Lucy - 03/03/03 22:12:48 EST
Symptoms provide jouissance, sure enough. And this is the jouissance you want to let go off.
lucas - 03/03/03 21:43:19 EST
Don't symptoms provide jouissance? If not why would one keep repiting the same olde thing?
Antonia - 03/03/03 21:01:46 EST
Chris (uk) - I don't think the forcing of the One with regard to the naming of jouissance involves a superego imperative. Lacan would often talk of making a story, a myth - and this is the story of yourself. More like a myth since throughout analysis you watch yourself repeating yourself... and now you want to loose jouissance in behalf of the plus-of-jouissance you want to recover. Actually you want to stop with the repetition endeavor. I think it stands more in the like of 'here's the same old "me," (here comes the name you gave yourself, a proper name) doing the same old thing...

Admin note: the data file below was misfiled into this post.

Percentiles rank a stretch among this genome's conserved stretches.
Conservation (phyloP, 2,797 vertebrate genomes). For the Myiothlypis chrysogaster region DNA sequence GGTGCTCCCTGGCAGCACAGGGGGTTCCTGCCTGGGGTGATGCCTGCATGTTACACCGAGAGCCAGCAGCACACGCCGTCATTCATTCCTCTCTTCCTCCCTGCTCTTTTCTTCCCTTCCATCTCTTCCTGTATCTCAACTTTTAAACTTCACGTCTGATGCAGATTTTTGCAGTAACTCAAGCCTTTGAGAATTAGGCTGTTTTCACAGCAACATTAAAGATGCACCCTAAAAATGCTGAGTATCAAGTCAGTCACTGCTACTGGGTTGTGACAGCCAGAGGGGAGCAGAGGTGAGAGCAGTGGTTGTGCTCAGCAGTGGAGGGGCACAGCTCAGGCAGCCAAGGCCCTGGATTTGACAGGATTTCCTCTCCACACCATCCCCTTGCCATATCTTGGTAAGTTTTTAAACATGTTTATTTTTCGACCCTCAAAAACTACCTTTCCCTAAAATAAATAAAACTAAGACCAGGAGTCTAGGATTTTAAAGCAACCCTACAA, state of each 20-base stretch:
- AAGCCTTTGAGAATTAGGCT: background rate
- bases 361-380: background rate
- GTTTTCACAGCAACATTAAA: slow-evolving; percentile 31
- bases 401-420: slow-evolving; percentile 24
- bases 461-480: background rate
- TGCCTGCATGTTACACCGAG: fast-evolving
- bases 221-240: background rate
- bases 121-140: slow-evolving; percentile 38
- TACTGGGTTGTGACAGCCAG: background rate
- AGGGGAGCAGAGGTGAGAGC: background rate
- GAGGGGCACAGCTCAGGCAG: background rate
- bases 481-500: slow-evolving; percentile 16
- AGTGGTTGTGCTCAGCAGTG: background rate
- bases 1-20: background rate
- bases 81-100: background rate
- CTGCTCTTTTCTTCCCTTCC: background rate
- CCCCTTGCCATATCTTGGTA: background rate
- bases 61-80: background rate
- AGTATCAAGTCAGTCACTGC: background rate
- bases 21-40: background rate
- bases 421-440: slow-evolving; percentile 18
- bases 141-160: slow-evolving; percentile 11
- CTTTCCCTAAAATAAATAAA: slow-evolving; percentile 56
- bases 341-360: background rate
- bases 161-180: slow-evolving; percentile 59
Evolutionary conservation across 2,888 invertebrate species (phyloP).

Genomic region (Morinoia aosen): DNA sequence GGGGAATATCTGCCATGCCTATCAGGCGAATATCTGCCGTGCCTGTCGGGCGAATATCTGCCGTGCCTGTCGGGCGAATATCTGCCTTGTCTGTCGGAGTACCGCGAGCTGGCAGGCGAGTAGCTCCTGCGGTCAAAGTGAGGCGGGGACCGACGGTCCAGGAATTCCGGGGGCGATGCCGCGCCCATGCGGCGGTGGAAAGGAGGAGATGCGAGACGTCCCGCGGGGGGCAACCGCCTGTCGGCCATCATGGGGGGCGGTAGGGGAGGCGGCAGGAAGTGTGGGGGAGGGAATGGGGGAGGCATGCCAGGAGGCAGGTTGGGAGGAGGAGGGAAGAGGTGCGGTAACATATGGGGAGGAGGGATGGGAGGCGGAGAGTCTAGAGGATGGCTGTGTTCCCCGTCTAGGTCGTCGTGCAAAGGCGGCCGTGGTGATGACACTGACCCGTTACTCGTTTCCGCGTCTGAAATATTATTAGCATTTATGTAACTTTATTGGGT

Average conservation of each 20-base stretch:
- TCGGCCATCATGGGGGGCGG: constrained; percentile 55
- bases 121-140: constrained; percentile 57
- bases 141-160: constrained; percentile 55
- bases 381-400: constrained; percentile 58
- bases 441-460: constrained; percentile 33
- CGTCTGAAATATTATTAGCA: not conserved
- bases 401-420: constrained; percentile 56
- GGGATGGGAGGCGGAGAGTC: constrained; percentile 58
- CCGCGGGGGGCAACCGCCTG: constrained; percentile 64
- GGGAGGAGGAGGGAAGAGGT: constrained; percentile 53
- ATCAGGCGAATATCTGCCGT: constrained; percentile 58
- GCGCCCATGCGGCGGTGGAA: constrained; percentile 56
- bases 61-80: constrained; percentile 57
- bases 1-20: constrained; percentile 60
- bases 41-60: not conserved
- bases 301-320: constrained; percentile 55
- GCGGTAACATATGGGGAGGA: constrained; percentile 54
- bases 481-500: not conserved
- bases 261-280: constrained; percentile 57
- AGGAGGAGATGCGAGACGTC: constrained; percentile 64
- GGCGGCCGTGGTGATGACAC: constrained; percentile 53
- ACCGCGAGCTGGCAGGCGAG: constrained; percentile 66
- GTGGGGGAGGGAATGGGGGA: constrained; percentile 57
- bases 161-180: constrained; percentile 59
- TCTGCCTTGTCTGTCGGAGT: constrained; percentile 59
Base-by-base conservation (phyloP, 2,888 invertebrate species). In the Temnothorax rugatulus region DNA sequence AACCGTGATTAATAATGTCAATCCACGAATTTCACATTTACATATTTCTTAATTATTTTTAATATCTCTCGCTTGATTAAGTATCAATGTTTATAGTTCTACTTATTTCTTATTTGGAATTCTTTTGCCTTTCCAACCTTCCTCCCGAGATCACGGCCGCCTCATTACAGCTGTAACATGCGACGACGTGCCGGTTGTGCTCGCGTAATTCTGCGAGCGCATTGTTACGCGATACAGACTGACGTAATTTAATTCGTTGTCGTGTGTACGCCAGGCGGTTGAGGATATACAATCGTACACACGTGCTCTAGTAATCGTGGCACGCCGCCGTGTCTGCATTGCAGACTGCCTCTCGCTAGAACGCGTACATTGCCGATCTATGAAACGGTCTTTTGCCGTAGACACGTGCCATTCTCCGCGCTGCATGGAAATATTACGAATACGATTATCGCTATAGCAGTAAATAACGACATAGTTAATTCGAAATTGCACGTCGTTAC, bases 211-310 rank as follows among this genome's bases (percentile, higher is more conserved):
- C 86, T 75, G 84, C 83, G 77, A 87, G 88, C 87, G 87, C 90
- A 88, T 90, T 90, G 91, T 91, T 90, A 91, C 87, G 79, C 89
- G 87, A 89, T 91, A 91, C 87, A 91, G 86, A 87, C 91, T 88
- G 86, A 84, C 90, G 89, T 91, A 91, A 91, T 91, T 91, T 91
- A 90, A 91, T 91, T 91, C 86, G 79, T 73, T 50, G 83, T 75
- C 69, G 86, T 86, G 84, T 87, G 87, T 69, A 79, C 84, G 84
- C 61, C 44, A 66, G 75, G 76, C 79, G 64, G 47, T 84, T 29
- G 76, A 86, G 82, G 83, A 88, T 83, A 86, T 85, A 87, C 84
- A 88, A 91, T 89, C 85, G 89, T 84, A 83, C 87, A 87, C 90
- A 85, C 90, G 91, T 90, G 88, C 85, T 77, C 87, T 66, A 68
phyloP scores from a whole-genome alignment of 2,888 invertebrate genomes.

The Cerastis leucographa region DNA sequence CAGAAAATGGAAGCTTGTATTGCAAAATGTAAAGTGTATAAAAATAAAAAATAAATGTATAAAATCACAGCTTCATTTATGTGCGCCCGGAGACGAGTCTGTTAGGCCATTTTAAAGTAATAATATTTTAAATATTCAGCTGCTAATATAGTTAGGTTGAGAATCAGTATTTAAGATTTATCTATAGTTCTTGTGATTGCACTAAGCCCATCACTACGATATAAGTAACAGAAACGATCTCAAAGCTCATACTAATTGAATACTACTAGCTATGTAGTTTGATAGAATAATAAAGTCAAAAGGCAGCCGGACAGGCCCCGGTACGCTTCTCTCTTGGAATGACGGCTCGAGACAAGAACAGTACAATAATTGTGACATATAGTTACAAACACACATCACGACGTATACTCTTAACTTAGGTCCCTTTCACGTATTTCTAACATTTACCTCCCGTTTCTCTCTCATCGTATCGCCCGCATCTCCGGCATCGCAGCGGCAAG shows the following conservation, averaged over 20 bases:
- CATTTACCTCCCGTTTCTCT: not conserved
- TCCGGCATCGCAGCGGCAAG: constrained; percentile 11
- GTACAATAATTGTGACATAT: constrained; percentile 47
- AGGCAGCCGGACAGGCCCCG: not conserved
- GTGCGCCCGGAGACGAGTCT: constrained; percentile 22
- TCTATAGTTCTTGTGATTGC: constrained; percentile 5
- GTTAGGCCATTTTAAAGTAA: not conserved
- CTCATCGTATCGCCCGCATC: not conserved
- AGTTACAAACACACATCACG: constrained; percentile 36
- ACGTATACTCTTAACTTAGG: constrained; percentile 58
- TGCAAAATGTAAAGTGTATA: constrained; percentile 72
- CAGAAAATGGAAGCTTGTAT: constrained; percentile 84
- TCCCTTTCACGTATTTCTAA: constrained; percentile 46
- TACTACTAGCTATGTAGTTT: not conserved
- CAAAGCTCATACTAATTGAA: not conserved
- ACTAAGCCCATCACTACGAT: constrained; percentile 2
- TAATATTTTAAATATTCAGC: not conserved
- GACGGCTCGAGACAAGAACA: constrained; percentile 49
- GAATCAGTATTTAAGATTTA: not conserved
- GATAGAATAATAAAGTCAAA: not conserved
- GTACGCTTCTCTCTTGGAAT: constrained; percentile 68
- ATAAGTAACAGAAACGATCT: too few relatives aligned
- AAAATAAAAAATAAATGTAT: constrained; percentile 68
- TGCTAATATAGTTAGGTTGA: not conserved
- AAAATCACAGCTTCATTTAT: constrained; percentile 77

chris (uk) - 02/27/03 13:50:55 EST
Antonia, this term 'forcing' derived from 'forcage' is presumably from Lacan or Lacanian practice, not referred to in Britton's paper, but could this notion of 'forcing the One through the Other' bear some relation to a superego imperative, such as 'Enjoy' or 'Consume': a 'forcible' superego challenged by the One 'forced' through the Other. In which case, the superego dilutes the objet a to subvert 'the One and the Other': in which case, the therapist's desire is challenged ...
Paul - 02/27/03 09:22:19 EST
is the name of jouissance the name of the symptom?
Antonia - 02/27/03 07:38:10 EST